David Bowie—the artist who transcended style and media and form and perhaps his own self—died yesterday, 2 days after his 69th birthday and the release of what is now his final album, Blackstar.
The tributes and remembrances that I’ve seen today have been moving and wide-ranging, reflecting Bowie’s unique influence on listeners of all kinds. Composer/violinist/Arcade Fire member Owen Pallett has a touching story about having dinner with Bowie back in 2005. Author Elizabeth Gilbert is overwhelmed by Bowie’s making art in the face of death. And actor Simon Pegg put it beautifully and succinctly:
“If you’re sad today, just remember the world is over 4 billion years old and you somehow managed to exist at the same time as David Bowie.”
Like Gilbert, I am deeply moved by Bowie’s ability not just to create while confronting his mortality head on, but to continue to stretch himself in new directions. I’ve not only admired Bowie’s ability to reinvent himself (rock’s version of a Stravinsky or Miles Davis), but also his collaborative approach—how he embraces the knowledge and insight of others to expand his art’s expressive range.
Blackstar (and his previous single “Sue (Or in a Season of Crime)” released in October 2014), find Bowie once again challenging himself to expand his art through collaboration, this time with New York jazz musicians (many of whom I’ve written about here and at Jazz Speaks). Sitting at home on this cold and sunny afternoon, all I can think of to do is delve into this valedictory work and bid farewell to this inimitable human being.
Track 1: Blackstar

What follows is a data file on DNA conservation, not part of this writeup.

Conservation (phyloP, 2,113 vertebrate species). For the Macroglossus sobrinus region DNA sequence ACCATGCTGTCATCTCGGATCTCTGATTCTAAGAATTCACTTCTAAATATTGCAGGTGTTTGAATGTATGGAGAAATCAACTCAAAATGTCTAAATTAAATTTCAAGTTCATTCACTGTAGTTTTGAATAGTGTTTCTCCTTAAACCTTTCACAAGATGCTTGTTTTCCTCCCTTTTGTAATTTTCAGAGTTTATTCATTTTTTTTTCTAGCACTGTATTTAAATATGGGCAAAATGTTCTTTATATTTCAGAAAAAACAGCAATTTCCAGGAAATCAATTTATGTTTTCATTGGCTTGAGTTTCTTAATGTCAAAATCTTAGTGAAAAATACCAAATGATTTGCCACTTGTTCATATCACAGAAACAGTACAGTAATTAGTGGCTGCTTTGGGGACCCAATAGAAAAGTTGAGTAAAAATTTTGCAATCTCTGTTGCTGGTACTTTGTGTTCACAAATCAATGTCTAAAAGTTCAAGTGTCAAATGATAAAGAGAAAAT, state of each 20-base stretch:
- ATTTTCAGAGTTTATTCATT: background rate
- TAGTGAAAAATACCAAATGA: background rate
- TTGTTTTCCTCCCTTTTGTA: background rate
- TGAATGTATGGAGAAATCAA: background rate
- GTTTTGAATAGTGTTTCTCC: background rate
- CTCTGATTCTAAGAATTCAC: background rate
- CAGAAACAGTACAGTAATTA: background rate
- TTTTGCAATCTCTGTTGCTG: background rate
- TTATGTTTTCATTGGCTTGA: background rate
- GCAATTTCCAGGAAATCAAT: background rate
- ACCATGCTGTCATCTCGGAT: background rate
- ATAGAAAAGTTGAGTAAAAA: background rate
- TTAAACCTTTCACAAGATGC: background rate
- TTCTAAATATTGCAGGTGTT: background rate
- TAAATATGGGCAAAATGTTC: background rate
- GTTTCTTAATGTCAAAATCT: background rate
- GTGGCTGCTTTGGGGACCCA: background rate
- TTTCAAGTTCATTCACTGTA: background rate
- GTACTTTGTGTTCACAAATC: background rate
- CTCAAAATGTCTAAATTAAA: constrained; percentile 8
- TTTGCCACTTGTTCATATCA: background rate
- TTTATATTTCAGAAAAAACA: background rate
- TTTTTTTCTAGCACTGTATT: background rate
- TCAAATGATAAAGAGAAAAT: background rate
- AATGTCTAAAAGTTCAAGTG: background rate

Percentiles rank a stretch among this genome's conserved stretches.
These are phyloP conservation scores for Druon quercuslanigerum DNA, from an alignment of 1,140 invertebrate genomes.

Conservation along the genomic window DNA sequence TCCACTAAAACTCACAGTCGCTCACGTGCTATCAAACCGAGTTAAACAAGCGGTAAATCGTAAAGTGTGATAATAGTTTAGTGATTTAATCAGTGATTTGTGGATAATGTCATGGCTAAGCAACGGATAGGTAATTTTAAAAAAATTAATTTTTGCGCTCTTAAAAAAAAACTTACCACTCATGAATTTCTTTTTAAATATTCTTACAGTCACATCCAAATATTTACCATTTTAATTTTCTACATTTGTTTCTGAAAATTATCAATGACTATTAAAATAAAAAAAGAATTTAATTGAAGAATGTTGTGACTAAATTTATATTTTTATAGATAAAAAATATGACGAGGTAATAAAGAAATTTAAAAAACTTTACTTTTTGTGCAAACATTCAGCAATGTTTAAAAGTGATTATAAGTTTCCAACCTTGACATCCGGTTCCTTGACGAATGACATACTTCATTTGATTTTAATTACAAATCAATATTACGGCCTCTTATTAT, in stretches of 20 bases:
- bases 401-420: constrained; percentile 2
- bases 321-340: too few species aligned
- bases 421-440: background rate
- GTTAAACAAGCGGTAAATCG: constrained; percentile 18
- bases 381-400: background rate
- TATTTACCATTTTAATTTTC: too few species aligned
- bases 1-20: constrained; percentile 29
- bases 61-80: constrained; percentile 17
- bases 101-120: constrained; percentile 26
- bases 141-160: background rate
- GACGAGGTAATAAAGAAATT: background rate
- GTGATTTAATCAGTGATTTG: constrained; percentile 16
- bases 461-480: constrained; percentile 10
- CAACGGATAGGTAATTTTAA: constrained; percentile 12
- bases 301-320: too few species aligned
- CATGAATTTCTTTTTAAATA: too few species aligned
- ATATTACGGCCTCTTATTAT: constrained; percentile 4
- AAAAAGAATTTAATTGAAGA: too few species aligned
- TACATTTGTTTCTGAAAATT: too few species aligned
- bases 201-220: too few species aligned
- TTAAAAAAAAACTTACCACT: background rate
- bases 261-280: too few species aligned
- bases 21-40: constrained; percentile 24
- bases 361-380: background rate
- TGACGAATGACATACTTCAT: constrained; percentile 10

This is a sprawling odyssey, but the direction of motion is uncertain. Mark Guiliana’s drumming is energetic and intense, but also brutally syncopated, as if gracefully tap dancing in lead shoes. The other band members seem to be moving at different speeds and in different directions. Guitarist Ben Monder’s fingerpicking is relaxed, peacefully drifting through keyboardist Jason Lindner’s vintage synth patches, while saxophonist Donny McCaslin swoops in and out with melodic fragments that move at yet a different rate. The atmosphere is simultaneously tranquil and deeply unsettling.
Bowie’s vocals are striking and declamatory, almost a sacred chorale. He harmonizes himself, an ethereal falsetto floating an octave and a fifth above his main note. That interval is part of the harmonic series, meaning that the two pitches, though far apart, are proportionally related and fuse in the mind. It’s as if I’m hearing both Bowie’s earthly and heavenly voices simultaneously. Both Bowie’s voice and McCaslin’s saxophone are mixed in a way to make it seem that the performers are moving in space in relation to me as the listener. Sometimes, they seem far away, other times close up. Sometimes they move from my right to my left side. It’s disorienting and positively spine-tingling.
At about four minutes in, the rhythms break down, the song reaching a place of restless repose. A new major-key chord progression enters, surrounded by the opening section’s fizzy haze. Bowie intones:
Something happened on the day he died
Spirit rose a metre and stepped aside
Somebody else took his place, and bravely cried
(I’m a blackstar, I’m a blackstar)
Poignancy aside, I’m really curious about the meaning of the word “blackstar,” particularly in how he contrasts it with not being a “gangstar,” “film star,” “pop star,” “marvel star,” “white star,””porn star,” or “wandering star.” Maybe it’s just the fact that the lyrics move to the second person, with Bowie addressing some unknown you, but I get a sort of Walt Whitman-esque feeling here. Perhaps “blackstar” is a way of saying that “I contain multitudes,” that this bridge is a sort of bizarro Song of Myself. After hearing the obtuse lyrics of the opening section that can disorient or alienate, Bowie is inviting the listener to ponder them, explore the blackness and the mystery. The things that the listener may not understand in a Bowie song are just as much an authentic part of him as the things that the listener can understand. This simultaneous disorientation and embrace is something that I experience in a lot of great music. I think jazz pianist Brad Mehldau puts it pretty well when he describes the music of Miles Davis and John Coltrane. It’s like they’re saying: Continue reading →